Another reason, which will apply for some time yet, is that Windows 95, 98 and ME do not contain most of the Unicode APIs. This means that an application which uses Unicode APIs will not run on those platforms. Conversely, an application which uses only the ANSI APIs will run not only on Windows 95, 98 and ME but also on Windows NT/2000 and XP. For this reason many applications are written solely as ANSI versions so that only one version working on all Windows platforms is needed. This works fine for applications which have no need to use non-Roman characters.
However, when an ANSI program runs on NT/2000 and XP, the system has to convert API string input to Unicode, since it uses the Unicode version of the API, and also convert API string output back to ANSI. This not only slows down the application, but it seems rather cumbersome.

Switching using run-time loadingtop

One way to get the best out of both the Windows 9x/ME and NT/2000/XP platforms with just one version of your application is to use run-time loading. Such an application would have the following features:-
  • On start-up the application would check which platform it was running on by calling GetVersionExA (note that GetVersionExW should not be called since it is not implemented in Windows 9x/ME).
  • The application would not call any APIs directly which were not available under Windows 9x/ME. The reason for this is that when an application is loaded by the system, the loader writes into the application itself as held in memory, the addresses of the APIs which the application uses. If the system loader cannot find a particular API (or DLL which is supposed to contain that API) the application will not start at all.
  • Because of the above fact, if running under NT/2000/XP, the application must obtain the addresses of the Unicode APIs at run-time using run-time loading. In fact, this is a fairly simple and well-established procedure, using the APIs LoadLibrary and GetProcAddress. Note that if you were sure a particular DLL would be loaded by the system anyway because you have called an API directly then you would use GetModuleHandle instead of LoadLibrary for that DLL). An example is given in "Hello Unicode 1". In a large application the switching could be dealt with straightforwardly using tables and strings in data. An example of this is given in "Run Time Loading".
  • At run time the application would call the ANSI APIs in the usual way if running under Windows 9x/ME and the Unicode APIs using the addresses which it found at start-up if running under NT/2000/XP. Note that not every API needs to be dealt with in this way - many of them are available under both platforms.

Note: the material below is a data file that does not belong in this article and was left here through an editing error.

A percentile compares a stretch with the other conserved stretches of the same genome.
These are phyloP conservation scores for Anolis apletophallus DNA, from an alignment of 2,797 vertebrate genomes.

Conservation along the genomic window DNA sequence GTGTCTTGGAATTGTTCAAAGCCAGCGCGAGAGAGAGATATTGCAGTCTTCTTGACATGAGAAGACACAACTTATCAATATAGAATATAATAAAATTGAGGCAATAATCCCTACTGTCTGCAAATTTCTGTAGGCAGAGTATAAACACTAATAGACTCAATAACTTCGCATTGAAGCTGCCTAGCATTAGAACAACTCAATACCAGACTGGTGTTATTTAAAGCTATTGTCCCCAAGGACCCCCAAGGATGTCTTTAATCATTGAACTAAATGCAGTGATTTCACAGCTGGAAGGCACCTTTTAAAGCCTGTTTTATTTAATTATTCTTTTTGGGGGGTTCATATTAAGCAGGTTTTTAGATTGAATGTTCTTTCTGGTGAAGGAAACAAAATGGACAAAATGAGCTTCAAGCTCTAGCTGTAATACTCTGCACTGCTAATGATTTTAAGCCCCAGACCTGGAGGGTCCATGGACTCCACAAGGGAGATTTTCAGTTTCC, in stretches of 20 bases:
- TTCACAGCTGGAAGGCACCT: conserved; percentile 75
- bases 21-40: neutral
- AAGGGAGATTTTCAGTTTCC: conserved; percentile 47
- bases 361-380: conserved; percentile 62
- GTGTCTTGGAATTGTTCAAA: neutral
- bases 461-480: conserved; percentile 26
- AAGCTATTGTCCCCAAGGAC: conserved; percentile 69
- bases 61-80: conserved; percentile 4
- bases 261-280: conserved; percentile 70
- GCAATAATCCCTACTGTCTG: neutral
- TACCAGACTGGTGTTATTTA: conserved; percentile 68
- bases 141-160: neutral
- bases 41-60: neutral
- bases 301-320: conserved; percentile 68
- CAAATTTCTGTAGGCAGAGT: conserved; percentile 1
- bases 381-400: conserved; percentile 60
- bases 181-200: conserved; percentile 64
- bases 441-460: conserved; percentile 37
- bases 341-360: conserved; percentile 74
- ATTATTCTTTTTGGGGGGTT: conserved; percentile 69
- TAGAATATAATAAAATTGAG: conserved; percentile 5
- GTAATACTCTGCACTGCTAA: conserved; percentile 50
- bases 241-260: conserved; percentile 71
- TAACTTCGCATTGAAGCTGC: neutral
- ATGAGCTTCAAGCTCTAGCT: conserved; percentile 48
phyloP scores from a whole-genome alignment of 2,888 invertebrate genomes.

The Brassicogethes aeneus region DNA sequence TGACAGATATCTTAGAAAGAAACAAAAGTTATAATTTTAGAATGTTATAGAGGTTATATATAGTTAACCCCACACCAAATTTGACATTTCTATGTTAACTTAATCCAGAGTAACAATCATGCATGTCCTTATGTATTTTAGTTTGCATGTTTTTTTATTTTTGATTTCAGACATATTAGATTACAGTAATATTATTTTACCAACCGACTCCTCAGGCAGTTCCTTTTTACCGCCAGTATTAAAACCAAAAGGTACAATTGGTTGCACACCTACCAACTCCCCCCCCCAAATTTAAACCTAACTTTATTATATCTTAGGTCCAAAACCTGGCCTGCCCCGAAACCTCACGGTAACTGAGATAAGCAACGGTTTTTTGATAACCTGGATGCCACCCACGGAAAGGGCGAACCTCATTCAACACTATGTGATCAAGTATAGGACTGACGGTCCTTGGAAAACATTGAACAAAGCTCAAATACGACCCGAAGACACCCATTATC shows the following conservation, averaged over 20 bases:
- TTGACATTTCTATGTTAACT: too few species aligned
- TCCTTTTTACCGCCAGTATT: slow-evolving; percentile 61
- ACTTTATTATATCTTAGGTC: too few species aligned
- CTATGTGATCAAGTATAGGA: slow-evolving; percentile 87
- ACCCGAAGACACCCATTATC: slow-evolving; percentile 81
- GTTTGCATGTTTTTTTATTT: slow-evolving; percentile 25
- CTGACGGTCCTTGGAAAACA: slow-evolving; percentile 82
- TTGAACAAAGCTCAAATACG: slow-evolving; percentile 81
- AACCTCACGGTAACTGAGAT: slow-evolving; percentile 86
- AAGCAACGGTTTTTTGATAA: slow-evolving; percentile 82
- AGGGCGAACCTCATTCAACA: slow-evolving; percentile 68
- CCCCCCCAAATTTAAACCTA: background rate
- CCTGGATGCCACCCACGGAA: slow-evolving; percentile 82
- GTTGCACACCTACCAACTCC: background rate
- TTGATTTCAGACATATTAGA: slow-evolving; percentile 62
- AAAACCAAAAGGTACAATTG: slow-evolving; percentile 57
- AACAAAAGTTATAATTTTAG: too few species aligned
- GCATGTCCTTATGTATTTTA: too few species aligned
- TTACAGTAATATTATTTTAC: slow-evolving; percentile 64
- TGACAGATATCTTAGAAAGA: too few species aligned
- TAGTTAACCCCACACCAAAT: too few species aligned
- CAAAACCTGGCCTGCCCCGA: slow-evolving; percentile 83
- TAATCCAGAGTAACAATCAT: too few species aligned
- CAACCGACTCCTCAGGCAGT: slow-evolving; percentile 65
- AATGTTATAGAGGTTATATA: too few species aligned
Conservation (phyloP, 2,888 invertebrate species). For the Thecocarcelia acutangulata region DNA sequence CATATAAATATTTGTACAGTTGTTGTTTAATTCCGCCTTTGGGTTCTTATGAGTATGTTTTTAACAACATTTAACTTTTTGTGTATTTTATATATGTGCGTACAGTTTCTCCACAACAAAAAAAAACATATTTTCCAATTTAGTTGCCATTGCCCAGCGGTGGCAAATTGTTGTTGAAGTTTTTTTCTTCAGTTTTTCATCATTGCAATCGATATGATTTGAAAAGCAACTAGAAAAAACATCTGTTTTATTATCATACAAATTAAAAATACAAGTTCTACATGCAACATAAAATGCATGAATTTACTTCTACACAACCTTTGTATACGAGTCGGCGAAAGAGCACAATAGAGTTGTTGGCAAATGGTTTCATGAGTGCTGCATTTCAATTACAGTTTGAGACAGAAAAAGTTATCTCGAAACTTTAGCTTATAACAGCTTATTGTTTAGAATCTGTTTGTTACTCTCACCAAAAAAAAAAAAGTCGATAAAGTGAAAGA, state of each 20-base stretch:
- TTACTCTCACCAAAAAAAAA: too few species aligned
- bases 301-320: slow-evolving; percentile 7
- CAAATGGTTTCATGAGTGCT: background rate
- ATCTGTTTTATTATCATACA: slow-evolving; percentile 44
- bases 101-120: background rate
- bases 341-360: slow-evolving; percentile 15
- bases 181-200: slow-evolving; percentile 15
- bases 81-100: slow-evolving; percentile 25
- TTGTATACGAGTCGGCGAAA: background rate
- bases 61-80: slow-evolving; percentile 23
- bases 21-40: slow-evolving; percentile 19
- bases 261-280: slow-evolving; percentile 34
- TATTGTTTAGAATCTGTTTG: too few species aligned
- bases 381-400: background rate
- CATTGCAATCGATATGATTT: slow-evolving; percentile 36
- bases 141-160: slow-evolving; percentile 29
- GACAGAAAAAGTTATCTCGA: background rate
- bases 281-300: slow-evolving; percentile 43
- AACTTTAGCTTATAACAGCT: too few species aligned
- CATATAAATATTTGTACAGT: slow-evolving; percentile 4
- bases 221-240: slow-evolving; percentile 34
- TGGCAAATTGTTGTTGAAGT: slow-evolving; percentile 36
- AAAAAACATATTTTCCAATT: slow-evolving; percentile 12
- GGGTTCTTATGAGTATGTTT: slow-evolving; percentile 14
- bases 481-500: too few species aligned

Switching using the same sourcetop

A developer may still want to make two versions of the application, one in ANSI and one in Unicode. This might be to avoid the system's Unicode/ANSI conversions at run-time, to make full use of the added functionality of NT/2000 and XP, or to permit different language versions with non-Roman characters on the NT/2000 and XP platform. This is where Unicode/ANSI switching comes in. Using Unicode/ANSI switching it is possible to have just one version of the source script, but at compile-time you tell the assembler whether to make an ANSI version of the application or a Unicode version, using conditional assembly.

This is the switching which may be needed in such a source script or in include files:-

  • Switching of APIs which have both Unicode and ANSI versions
  • Switching of constants
  • Switching of quoted strings and immediates
  • Switching of string sequences with control characters
  • Switching of the size of a write-to or read-from memory instruction by switching the type indicator
  • Switching of the size of a character to get structure members and data buffers to the correct size
  • Switching of initialisation of data

How switching is achievedtop

Traditionally, switching between Unicode and ANSI is done by defining the word UNICODE and then testing for this by using the conditional assembly operatives #ifdef or #ifndef ("if defined" and "if not defined" respectively). Using this method, it is possible to tell the assembler to look at only those parts of the source script required for the version of the program being made.

In GoAsm you can define UNICODE in one of two ways, either by adding /d to the command line for example:-

GoAsm Myfile /d UNICODE
or, by adding this line early in the source script:-
#define UNICODE
In both cases GoAsm regards UNICODE as defined, and also as the value one despite no value being given for it.

You can then use this switch like this:-

#ifdef UNICODE
                ;assemble these lines
                ;if UNICODE is defined